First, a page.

The light does not have any standby drain past that of the battery's inherent self-discharge, due to the mechanical tailswitch. With an eneloop in, the light could be safely stored for an extended time.

Driver and Emitters

Since the V11R is compatible with three different voltages (1.5V, 3.3V CR123A, and up to 4.2V li-ion), it is likely a linear/boost using the linear above 3V, as output on li-ions was not regulated and showed a drop with battery charge as shown by the lower-drain protected 14500 having a lower initial output, but holding a slightly higher sustained output due to remaining being closer to full at that time. When using eneloops, the light switched off at 0.9V, although as mentioned above, when using li-ion batteries, the light was also able to discharge these to 0.9V, presumably switching over from the buck to boost circuit when the battery dropped under 3V. If using li-ion, I would suggest definitely using a protected cell. Brightness adjustment is smooth using the control ring, with no visible steps in brightness and the overall adjustment resolution is comparable to that available in a modern Anduril light. There is no "off" position on the control ring and the brightness at the minimum position comes in at approximately 1-1.5lm.

When using li-ion, there is no low voltage warning - this is somewhat dangerous given the lack of LVP, particularly since the output from the boost circuit is very stable until the battery is down to 0.9V. When using AA batteries, when output dropped to 28 lm, the light began rapidly flickering on/off at a fast rate; this was added as additional samples (as my luxmeter's resolution is not high enough) in order to be represented on the output graph; the actual rate of flicker was fairly fast and varied over time. This is very close to when the battery is depleted so likely is just a side effect of low voltage rather than an intentional feature.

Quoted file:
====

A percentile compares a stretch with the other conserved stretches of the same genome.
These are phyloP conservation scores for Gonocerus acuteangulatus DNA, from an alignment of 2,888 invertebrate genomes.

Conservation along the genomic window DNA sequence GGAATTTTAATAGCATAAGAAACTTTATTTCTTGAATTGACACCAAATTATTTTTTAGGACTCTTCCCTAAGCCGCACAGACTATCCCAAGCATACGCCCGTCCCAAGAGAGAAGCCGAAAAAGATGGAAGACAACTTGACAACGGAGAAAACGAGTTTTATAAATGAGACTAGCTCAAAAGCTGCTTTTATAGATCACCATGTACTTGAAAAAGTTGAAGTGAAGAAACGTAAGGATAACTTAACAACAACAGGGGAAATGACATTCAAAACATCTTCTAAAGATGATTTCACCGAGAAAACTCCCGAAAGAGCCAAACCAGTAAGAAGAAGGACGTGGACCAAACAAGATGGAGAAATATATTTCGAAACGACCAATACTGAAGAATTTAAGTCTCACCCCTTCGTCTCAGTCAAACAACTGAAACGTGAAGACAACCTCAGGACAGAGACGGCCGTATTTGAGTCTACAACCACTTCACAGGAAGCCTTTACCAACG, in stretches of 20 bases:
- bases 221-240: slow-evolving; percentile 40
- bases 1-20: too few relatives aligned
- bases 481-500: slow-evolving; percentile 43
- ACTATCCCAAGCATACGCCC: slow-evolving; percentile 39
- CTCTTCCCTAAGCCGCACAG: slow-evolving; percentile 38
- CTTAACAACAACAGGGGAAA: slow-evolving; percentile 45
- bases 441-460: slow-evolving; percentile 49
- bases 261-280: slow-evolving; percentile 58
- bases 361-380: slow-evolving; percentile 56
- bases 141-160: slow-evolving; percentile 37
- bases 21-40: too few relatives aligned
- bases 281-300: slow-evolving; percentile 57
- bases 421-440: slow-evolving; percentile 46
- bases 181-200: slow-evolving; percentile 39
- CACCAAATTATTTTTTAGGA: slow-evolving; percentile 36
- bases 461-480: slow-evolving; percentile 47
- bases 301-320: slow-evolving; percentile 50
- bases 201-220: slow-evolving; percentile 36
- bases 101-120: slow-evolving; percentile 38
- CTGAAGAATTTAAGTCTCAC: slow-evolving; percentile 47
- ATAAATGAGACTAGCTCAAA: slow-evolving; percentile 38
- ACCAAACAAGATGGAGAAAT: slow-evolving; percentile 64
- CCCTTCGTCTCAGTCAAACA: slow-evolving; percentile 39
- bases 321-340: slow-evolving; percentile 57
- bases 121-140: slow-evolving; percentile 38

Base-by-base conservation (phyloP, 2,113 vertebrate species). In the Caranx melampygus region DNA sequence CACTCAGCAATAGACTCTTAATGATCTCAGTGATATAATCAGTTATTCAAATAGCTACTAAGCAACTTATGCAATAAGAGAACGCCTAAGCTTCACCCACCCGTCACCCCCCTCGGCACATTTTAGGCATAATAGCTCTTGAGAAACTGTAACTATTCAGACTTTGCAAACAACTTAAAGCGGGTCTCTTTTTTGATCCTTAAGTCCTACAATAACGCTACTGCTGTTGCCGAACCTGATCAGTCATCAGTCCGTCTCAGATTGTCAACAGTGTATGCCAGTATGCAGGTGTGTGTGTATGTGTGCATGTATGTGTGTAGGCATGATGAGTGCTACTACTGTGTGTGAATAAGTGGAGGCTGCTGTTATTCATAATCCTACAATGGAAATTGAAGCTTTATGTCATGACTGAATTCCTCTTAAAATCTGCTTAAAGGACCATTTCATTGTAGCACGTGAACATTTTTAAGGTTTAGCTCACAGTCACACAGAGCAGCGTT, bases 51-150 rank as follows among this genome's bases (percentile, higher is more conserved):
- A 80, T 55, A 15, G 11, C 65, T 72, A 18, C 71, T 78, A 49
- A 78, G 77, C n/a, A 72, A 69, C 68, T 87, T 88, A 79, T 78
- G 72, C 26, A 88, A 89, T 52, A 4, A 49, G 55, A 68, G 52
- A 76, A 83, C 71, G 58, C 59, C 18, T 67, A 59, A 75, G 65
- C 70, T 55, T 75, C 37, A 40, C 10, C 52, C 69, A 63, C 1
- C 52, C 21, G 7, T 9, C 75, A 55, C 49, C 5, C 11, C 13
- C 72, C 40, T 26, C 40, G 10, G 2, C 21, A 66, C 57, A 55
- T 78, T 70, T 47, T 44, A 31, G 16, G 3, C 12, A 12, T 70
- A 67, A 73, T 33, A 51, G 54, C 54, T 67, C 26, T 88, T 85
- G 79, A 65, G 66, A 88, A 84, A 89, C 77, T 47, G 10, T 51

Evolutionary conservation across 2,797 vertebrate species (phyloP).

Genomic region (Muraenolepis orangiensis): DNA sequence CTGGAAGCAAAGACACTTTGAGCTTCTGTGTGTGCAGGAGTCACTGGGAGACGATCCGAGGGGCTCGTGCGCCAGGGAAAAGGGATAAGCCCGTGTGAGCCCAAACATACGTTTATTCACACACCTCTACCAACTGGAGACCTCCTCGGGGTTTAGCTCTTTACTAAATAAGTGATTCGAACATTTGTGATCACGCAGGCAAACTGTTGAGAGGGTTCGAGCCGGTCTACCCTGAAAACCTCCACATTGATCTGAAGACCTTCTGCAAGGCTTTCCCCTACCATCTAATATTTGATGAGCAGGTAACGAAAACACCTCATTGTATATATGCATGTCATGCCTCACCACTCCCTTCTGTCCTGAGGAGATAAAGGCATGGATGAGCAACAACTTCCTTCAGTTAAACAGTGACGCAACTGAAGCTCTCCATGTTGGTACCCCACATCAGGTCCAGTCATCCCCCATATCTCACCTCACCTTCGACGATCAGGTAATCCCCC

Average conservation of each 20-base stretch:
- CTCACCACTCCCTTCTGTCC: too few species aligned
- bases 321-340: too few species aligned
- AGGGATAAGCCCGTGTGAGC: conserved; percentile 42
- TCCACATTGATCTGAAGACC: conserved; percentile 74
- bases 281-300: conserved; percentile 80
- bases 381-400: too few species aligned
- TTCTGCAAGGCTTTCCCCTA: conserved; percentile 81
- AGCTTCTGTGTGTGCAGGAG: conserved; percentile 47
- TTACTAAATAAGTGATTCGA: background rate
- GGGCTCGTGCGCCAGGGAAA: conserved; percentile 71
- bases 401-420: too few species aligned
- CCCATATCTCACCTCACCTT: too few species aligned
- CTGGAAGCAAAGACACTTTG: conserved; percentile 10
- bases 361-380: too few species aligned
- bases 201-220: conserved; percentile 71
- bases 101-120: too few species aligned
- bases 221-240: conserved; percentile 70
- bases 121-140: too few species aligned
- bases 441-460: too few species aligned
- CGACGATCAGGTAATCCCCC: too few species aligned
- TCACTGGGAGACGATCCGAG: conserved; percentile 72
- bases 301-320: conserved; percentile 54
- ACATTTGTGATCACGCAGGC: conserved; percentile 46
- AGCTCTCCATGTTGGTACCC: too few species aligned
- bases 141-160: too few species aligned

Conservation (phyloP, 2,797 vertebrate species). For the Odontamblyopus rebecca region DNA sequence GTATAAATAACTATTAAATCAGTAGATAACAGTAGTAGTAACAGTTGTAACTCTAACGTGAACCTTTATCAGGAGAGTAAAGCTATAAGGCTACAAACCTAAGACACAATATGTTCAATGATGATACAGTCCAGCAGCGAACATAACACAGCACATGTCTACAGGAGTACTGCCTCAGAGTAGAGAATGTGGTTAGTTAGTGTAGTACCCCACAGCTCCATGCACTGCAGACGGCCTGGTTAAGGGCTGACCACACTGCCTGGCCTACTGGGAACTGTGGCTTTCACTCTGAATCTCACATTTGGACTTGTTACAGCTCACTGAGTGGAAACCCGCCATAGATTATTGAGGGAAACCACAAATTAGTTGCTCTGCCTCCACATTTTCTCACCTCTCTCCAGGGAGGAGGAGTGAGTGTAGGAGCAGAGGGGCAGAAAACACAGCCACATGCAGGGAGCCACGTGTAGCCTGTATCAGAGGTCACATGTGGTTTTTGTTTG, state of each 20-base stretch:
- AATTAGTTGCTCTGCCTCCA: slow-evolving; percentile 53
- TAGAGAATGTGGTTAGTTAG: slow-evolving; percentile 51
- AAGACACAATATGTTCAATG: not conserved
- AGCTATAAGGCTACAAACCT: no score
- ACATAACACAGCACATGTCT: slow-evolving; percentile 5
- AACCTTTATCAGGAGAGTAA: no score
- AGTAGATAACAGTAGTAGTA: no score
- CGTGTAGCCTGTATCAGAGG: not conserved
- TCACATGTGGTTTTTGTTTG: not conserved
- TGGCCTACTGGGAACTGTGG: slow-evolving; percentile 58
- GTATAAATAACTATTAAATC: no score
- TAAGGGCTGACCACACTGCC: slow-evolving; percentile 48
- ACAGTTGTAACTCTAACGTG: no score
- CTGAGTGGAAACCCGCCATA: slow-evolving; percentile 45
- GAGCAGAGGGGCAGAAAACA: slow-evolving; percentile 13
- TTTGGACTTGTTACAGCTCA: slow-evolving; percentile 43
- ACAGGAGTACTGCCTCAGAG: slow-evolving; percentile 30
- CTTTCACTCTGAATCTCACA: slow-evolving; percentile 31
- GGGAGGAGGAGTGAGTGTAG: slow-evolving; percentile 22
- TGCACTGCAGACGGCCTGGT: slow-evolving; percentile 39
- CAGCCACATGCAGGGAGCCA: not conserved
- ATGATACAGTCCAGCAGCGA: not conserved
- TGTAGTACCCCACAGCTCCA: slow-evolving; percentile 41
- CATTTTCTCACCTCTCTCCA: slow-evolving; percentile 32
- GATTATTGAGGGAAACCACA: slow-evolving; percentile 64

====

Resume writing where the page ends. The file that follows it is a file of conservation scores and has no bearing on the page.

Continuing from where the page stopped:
The emitter is a Cree XM-L2 in cool white (I measured from around 7000k at moon to around 7800k on max), with an orange peel reflector. Despite the narrow head, the depth of the reflector gives a surprising amount of throw for the width, with a relatively smooth hotspot and not much tint shift, and a beam profile that is balanced with a slight bias towards throw despite the domed emitter.

I measured the LED's CCT and CRI with a Colormunki Photo and ArgyllCMS, as well as an Opple Light Master 3 and 4 to provide a comparison point for users of these meters.

CRI and tint: Maximum

CRI and tint: 50%

Power and Charging

The V11R is a multi-chemistry light, and able to use 1.5V AA, CR123A, and li-ion batteries in two different sizes; 16340 as well as 14500 using the extension tube. Button top batteries are required due to a physical reverse polarity protection ring on the driver. Batteries can be inserted by either removing the head or the extension tube if fitted; the tailcap is not removable. There is enough room in the 14500 tube to fit protected batteries with USB charging.